Plastic Recycling Tech a Top Priority for the Packaging Industry in 2021

Plastic Recycling Tech a Top Priority for the Packaging Industry in 2021

Improved recycling, recovery, and conversion into post-consumer resin (PCR) are the leading challenge for the rigid and flexible plastic packaging industry through the 2020s a new Smithers report finds. Analysing the current state-of-the-art and future routes to market, Smithers’ – Disruptive Technologies and Trends in Plastic Packaging Recycling and Recovery to 2030 – ranks the top 25 technologies that will redefine the industry over the next decade.

Report author Terry Cooper, says, “Across the 2010s packaging innovation has significantly outpaced the evolution of recycling capabilities, technologies, and recycling infrastructure. That has to change. With new official targets, brand owner commitments, and post-Covid green economy stimulus packages, recycling technologies will be essential if plastic packaging is not to be sidelined in the future. Our survey shows no single technology can deliver this on its own. A combination of technologies will be required. True success will come only from engagement with stakeholders from across the supply and use chain; combined with a critical understanding of what the technologies can do at each stage.”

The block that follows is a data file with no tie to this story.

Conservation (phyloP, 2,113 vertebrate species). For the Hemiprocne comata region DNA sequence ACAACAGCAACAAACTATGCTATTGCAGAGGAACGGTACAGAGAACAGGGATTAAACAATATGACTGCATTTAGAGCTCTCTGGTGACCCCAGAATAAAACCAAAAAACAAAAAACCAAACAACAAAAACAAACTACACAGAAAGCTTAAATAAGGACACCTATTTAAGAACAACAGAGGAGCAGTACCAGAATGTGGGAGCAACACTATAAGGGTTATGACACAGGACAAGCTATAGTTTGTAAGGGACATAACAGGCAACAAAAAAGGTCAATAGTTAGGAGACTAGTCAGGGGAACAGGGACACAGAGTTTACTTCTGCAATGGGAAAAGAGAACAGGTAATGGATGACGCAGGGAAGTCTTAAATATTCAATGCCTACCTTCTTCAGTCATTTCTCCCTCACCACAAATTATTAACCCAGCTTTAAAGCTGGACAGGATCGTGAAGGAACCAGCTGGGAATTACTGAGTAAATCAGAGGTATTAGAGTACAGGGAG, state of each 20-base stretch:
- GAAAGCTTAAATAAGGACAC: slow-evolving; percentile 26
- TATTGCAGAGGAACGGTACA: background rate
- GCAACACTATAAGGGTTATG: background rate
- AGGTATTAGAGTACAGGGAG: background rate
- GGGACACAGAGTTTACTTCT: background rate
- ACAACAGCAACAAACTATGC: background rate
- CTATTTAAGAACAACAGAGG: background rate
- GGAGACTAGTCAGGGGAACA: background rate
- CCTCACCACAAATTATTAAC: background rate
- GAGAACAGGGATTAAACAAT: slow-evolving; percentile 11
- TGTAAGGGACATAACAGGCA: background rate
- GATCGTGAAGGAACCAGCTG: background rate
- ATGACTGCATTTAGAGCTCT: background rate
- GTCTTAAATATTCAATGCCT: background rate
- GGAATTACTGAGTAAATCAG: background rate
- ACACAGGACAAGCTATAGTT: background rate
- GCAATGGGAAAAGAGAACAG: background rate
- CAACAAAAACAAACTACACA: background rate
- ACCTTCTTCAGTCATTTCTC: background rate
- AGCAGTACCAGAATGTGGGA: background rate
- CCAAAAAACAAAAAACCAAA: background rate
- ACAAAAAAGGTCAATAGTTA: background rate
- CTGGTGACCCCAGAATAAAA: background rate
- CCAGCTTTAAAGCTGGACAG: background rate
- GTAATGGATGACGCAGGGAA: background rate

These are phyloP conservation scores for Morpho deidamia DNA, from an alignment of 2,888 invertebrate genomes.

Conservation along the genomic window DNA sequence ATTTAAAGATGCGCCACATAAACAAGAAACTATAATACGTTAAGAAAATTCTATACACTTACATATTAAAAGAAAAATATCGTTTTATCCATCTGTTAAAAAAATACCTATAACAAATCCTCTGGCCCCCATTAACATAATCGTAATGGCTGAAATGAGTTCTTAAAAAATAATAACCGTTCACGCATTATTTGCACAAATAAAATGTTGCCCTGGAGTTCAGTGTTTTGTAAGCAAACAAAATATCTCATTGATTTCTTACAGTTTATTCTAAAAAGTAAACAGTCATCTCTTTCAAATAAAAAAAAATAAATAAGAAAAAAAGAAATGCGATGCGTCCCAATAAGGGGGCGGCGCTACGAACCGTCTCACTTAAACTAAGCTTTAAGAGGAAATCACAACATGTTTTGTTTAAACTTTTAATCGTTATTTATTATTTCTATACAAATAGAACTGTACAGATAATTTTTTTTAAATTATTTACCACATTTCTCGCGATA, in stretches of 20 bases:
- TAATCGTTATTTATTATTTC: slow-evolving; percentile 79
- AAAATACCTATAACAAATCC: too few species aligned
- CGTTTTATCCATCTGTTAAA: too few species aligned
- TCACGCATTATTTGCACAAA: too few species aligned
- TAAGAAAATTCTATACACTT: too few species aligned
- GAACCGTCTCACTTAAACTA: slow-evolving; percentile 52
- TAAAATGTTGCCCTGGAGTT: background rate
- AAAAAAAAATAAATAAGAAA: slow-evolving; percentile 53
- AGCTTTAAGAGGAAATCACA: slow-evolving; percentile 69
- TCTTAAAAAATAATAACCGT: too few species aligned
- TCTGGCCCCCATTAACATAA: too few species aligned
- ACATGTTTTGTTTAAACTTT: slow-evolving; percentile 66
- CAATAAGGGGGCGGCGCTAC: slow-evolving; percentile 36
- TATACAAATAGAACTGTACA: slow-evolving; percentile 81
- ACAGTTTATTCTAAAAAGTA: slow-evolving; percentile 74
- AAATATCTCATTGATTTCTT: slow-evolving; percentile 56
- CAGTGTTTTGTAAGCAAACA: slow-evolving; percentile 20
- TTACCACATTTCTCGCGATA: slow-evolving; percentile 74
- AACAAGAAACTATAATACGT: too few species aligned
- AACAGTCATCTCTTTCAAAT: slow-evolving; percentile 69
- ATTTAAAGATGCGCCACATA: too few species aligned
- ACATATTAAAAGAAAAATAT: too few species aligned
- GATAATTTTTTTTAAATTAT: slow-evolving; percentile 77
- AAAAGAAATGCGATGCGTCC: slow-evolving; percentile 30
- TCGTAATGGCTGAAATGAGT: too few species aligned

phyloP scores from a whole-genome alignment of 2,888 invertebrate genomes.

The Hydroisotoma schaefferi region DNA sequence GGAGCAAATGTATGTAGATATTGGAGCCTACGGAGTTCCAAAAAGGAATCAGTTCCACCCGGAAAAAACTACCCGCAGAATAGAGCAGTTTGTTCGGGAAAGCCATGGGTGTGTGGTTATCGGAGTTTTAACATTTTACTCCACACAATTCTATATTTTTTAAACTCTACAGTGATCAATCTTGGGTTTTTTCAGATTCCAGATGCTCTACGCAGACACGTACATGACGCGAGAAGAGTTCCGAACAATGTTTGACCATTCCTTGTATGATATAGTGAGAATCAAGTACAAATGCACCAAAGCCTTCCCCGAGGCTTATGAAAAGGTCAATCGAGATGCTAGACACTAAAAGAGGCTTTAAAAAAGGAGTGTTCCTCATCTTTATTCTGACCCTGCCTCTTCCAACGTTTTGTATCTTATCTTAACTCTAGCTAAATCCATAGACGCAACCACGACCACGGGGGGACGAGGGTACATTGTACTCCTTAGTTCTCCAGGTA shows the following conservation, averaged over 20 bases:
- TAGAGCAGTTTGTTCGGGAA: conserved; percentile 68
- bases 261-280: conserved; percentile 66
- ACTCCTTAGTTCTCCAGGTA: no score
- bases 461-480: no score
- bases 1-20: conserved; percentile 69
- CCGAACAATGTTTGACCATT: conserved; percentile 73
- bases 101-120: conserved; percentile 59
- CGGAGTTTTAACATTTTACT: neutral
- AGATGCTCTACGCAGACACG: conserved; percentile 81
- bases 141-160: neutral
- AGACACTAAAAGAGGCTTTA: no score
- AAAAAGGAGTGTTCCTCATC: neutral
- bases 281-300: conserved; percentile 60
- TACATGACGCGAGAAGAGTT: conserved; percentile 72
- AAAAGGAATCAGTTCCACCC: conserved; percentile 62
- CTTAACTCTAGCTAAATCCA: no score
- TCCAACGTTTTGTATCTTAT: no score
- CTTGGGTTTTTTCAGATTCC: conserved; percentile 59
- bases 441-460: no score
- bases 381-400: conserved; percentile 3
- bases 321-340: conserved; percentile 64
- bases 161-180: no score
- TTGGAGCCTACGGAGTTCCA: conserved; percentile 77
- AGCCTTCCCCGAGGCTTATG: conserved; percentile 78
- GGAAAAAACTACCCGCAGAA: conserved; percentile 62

Based on an exclusive survey of 30 technical experts and opinion formers it identifies the following leading technical challenges:

  • Commercialising economical chemical recycling processes that convert mixed plastic waste into polymer monomers to supplement existing mechanical recycling
  • For post-industrial and post-consumer streams in mechanical recycling, developing and implementing more efficient and ubiquitous collection, marking, and sorting methods
  • Governments introducing ‘producer pays’ regulations for plastic waste; including the use of more consistent rules for prioritising specific designs and materials
  • The establishment of universal lifecycle analysis (LCA) methodologies to accurately compare the environmental impact of different recycled formats 
  • Improving label stocks and adhesives to make these fully compatible with existing mechanical recycling
  • Optimising mechanical recycling to deliver cheaper, more consistent PCR supplies
  • Adopting automated mechanical to sort and process flexible plastic films, multilayer constructions, and pouches
  • Innovating to replace multi-material flexible designs with monolayer structures to cut costs and improve recyclability
  • Business transformation in the petrochemical sector, with firms creating new business lines, focused on waste plastics and prioritising this over raw material extraction.

Chris Fernando

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